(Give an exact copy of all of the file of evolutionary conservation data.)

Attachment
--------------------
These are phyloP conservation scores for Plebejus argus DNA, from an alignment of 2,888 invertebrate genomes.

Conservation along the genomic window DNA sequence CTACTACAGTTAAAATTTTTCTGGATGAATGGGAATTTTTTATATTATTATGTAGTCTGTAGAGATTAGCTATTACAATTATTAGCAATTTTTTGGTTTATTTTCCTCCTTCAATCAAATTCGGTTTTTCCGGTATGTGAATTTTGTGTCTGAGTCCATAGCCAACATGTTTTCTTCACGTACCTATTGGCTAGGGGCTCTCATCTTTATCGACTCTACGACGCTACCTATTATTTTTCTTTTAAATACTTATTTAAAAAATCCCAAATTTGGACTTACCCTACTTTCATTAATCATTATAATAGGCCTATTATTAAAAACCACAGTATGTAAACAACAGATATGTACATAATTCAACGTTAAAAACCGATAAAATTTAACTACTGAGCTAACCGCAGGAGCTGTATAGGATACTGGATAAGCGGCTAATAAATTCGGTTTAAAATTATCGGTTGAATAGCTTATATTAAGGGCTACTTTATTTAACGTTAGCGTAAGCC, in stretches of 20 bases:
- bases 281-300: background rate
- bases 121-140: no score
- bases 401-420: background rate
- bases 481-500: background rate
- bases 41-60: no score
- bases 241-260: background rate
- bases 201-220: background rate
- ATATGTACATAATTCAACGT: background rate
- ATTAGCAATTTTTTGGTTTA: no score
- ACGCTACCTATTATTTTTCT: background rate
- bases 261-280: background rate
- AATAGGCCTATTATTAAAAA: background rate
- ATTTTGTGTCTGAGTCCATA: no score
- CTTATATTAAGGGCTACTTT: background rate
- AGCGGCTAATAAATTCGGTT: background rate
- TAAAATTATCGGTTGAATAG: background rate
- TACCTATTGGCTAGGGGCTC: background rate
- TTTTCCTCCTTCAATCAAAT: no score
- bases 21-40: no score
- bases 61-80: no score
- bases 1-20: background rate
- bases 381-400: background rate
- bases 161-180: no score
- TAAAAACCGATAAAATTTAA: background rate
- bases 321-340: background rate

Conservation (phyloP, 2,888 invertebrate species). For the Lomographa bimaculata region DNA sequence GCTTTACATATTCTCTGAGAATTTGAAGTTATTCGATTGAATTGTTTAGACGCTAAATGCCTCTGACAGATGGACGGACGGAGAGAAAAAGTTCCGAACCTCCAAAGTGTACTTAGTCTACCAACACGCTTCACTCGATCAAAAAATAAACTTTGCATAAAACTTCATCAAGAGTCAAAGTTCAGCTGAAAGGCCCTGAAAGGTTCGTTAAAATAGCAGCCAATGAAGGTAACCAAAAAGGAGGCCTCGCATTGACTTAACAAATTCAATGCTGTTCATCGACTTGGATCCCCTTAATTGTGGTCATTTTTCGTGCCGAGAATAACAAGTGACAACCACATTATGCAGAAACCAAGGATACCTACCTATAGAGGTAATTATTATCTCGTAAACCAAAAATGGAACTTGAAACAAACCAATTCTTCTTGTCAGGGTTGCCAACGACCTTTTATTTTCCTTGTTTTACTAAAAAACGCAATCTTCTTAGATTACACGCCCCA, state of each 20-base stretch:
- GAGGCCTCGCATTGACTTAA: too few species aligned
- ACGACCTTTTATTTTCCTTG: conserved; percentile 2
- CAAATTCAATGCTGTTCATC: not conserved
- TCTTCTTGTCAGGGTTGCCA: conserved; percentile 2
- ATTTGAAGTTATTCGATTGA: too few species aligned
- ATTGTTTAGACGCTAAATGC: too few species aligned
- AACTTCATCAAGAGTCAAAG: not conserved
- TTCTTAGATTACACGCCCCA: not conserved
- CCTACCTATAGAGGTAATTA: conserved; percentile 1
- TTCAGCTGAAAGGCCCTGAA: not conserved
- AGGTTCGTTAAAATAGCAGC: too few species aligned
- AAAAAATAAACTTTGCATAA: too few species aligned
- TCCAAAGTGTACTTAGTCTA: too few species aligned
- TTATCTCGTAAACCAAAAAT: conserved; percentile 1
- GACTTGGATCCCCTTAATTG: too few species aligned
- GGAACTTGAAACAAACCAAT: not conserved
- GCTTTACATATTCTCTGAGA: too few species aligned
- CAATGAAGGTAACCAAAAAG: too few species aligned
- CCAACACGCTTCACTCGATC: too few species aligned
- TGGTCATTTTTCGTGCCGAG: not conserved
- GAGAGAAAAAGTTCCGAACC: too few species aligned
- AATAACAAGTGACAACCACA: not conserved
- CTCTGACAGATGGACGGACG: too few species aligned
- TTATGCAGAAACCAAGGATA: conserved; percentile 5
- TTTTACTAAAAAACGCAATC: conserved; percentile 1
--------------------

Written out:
These are phyloP conservation scores for Plebejus argus DNA, from an alignment of 2,888 invertebrate genomes.

Conservation along the genomic window DNA sequence CTACTACAGTTAAAATTTTTCTGGATGAATGGGAATTTTTTATATTATTATGTAGTCTGTAGAGATTAGCTATTACAATTATTAGCAATTTTTTGGTTTATTTTCCTCCTTCAATCAAATTCGGTTTTTCCGGTATGTGAATTTTGTGTCTGAGTCCATAGCCAACATGTTTTCTTCACGTACCTATTGGCTAGGGGCTCTCATCTTTATCGACTCTACGACGCTACCTATTATTTTTCTTTTAAATACTTATTTAAAAAATCCCAAATTTGGACTTACCCTACTTTCATTAATCATTATAATAGGCCTATTATTAAAAACCACAGTATGTAAACAACAGATATGTACATAATTCAACGTTAAAAACCGATAAAATTTAACTACTGAGCTAACCGCAGGAGCTGTATAGGATACTGGATAAGCGGCTAATAAATTCGGTTTAAAATTATCGGTTGAATAGCTTATATTAAGGGCTACTTTATTTAACGTTAGCGTAAGCC, in stretches of 20 bases:
- bases 281-300: background rate
- bases 121-140: no score
- bases 401-420: background rate
- bases 481-500: background rate
- bases 41-60: no score
- bases 241-260: background rate
- bases 201-220: background rate
- ATATGTACATAATTCAACGT: background rate
- ATTAGCAATTTTTTGGTTTA: no score
- ACGCTACCTATTATTTTTCT: background rate
- bases 261-280: background rate
- AATAGGCCTATTATTAAAAA: background rate
- ATTTTGTGTCTGAGTCCATA: no score
- CTTATATTAAGGGCTACTTT: background rate
- AGCGGCTAATAAATTCGGTT: background rate
- TAAAATTATCGGTTGAATAG: background rate
- TACCTATTGGCTAGGGGCTC: background rate
- TTTTCCTCCTTCAATCAAAT: no score
- bases 21-40: no score
- bases 61-80: no score
- bases 1-20: background rate
- bases 381-400: background rate
- bases 161-180: no score
- TAAAAACCGATAAAATTTAA: background rate
- bases 321-340: background rate

Conservation (phyloP, 2,888 invertebrate species). For the Lomographa bimaculata region DNA sequence GCTTTACATATTCTCTGAGAATTTGAAGTTATTCGATTGAATTGTTTAGACGCTAAATGCCTCTGACAGATGGACGGACGGAGAGAAAAAGTTCCGAACCTCCAAAGTGTACTTAGTCTACCAACACGCTTCACTCGATCAAAAAATAAACTTTGCATAAAACTTCATCAAGAGTCAAAGTTCAGCTGAAAGGCCCTGAAAGGTTCGTTAAAATAGCAGCCAATGAAGGTAACCAAAAAGGAGGCCTCGCATTGACTTAACAAATTCAATGCTGTTCATCGACTTGGATCCCCTTAATTGTGGTCATTTTTCGTGCCGAGAATAACAAGTGACAACCACATTATGCAGAAACCAAGGATACCTACCTATAGAGGTAATTATTATCTCGTAAACCAAAAATGGAACTTGAAACAAACCAATTCTTCTTGTCAGGGTTGCCAACGACCTTTTATTTTCCTTGTTTTACTAAAAAACGCAATCTTCTTAGATTACACGCCCCA, state of each 20-base stretch:
- GAGGCCTCGCATTGACTTAA: too few species aligned
- ACGACCTTTTATTTTCCTTG: conserved; percentile 2
- CAAATTCAATGCTGTTCATC: not conserved
- TCTTCTTGTCAGGGTTGCCA: conserved; percentile 2
- ATTTGAAGTTATTCGATTGA: too few species aligned
- ATTGTTTAGACGCTAAATGC: too few species aligned
- AACTTCATCAAGAGTCAAAG: not conserved
- TTCTTAGATTACACGCCCCA: not conserved
- CCTACCTATAGAGGTAATTA: conserved; percentile 1
- TTCAGCTGAAAGGCCCTGAA: not conserved
- AGGTTCGTTAAAATAGCAGC: too few species aligned
- AAAAAATAAACTTTGCATAA: too few species aligned
- TCCAAAGTGTACTTAGTCTA: too few species aligned
- TTATCTCGTAAACCAAAAAT: conserved; percentile 1
- GACTTGGATCCCCTTAATTG: too few species aligned
- GGAACTTGAAACAAACCAAT: not conserved
- GCTTTACATATTCTCTGAGA: too few species aligned
- CAATGAAGGTAACCAAAAAG: too few species aligned
- CCAACACGCTTCACTCGATC: too few species aligned
- TGGTCATTTTTCGTGCCGAG: not conserved
- GAGAGAAAAAGTTCCGAACC: too few species aligned
- AATAACAAGTGACAACCACA: not conserved
- CTCTGACAGATGGACGGACG: too few species aligned
- TTATGCAGAAACCAAGGATA: conserved; percentile 5
- TTTTACTAAAAAACGCAATC: conserved; percentile 1